Batteries may be found anywhere. The modern world is reliant on these portable energy sources, which can be found in anything from mobile gadgets to hearing aids to automobiles.
Despite their pervasiveness in people's daily lives, batteries are sometimes disregarded.
A battery's anatomy
Most batteries are made up of three fundamental components: electrodes, an electrolyte, and a separator.
Every battery contains two electrodes. They are both constructed of conductive materials, yet they serve different functions. One electrode, known as the cathode, is connected to the battery's positive end and is where electrical current exits (or electrons enter) the battery during discharge, which is when the battery is used to power anything.
The opposite electrode, known as the anode, is connected to the battery's negative end and is where electrical current enters (or electrons leave) the battery during discharge.
The electrolyte is found both between and within these electrodes. A liquid or gel-like material containing electrically charged particles, called ions. Ions react with the electrode materials, causing chemical processes that allow a battery to create an electric current.
The separator, the battery's final component, is rather simple. The separator's function is to keep the anode and cathode separated inside the battery.
Without a separator, the two electrodes would make contact, resulting in a short circuit and preventing the battery from functioning correctly.
Consider inserting alkaline batteries, such as double AAs, into a flashlight to see how a battery works. When you put those batteries in the flashlight and turn it on, you're actually completing a circuit. The chemical energy contained in the battery is converted to electrical energy, which goes from the battery to the base of the flashlight's bulb and causes it to light up. The electric current then re-enters the battery, albeit at the other end from where it initially exited.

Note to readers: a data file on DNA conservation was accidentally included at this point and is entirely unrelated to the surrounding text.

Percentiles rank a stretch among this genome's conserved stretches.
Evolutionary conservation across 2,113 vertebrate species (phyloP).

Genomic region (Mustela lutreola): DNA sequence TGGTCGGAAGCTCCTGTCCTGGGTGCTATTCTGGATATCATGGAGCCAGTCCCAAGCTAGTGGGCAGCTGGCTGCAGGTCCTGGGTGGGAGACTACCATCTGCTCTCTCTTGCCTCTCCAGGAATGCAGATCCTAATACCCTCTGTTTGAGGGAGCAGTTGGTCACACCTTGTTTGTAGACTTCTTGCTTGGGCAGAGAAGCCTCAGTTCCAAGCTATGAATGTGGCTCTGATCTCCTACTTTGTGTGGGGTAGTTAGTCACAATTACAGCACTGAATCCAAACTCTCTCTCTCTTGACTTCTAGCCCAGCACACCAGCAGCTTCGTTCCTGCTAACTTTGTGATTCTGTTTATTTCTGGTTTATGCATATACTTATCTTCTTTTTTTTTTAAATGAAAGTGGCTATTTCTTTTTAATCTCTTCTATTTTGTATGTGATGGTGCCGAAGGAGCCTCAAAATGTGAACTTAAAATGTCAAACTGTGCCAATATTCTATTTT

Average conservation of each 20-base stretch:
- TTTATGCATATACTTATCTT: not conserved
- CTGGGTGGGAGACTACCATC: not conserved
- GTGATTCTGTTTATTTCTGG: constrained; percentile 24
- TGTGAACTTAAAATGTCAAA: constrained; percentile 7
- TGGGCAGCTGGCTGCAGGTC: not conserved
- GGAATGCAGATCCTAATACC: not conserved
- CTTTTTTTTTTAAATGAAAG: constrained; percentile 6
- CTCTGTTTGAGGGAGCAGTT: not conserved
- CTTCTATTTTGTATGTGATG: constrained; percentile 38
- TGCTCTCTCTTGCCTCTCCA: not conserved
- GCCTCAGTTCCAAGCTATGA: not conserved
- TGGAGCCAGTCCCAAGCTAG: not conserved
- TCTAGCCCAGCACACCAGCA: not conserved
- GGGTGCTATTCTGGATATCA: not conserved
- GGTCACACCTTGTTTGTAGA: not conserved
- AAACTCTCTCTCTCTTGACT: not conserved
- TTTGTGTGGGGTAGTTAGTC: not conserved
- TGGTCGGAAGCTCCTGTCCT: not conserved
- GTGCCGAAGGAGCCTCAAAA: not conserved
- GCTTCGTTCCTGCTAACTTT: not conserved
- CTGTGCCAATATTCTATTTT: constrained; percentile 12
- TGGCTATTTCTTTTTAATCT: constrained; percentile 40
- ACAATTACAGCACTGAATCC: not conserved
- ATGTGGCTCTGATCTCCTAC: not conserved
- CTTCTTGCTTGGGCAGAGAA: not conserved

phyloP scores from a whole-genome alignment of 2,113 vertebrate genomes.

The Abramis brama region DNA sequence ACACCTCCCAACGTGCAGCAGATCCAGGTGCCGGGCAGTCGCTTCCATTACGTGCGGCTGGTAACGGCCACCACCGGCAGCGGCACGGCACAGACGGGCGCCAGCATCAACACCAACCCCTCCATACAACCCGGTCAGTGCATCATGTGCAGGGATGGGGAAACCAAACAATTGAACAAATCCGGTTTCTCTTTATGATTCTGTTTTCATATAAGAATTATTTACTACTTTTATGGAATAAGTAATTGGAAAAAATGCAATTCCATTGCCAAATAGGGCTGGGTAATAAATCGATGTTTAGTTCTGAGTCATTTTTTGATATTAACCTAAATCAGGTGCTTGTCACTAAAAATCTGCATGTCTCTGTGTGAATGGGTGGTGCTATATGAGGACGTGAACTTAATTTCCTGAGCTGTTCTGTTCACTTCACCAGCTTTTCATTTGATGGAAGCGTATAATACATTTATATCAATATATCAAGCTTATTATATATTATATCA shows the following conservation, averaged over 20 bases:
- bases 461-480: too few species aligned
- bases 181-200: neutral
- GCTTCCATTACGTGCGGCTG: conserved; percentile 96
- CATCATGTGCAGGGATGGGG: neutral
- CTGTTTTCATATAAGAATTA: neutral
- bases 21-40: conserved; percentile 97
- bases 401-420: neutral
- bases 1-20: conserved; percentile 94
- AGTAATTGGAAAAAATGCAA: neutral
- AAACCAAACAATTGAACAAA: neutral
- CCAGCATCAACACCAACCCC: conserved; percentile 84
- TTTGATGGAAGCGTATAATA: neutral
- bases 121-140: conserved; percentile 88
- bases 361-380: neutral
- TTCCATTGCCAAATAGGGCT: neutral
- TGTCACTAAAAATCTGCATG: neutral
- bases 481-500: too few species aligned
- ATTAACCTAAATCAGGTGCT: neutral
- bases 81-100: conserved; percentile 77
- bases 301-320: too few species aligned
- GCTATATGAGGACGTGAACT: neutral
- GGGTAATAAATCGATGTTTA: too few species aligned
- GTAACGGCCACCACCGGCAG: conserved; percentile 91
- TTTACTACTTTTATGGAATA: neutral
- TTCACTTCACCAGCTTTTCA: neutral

The battery's components all work together to power the flashlight. The electrodes of the battery are made up of atoms of various conducting materials. In an alkaline battery, for example, the anode is commonly constructed of zinc, and manganese dioxide serves as the cathode. Ions are present in the electrolyte between and inside those electrodes. When these ions come into contact with the atoms of the electrodes, specific electrochemical processes occur between the ions and the atoms of the electrodes.
The chemical reactions that occur in the electrodes are known as oxidation-reduction (redox) reactions. The cathode is regarded as the oxidizing agent in a battery because it steals electrons from the anode. The anode is known as the reducing agent because it loses electrons.
Finally, these reactions cause the flow of ions between the anode and the cathode, as well as the release of electrons from the electrode's atoms.
These liberated electrons concentrate inside an alkaline battery's anode (the bottom, flat component). As a result, the anode gets negatively charged as electrons are released, while the cathode becomes positively charged as electrons (which are negatively charged) are consumed. Because of the charge difference, electrons gravitate toward the positively charged cathode. They can't go into the battery, though, because the separator prohibits them from doing so.
Everything changes when you turn on your flashlight. The electrons can now go to the cathode. They must first travel through the base of your flashlight's bulb.
When the electric current re-enters the battery via the top of the cell at the cathode, the circuit is complete.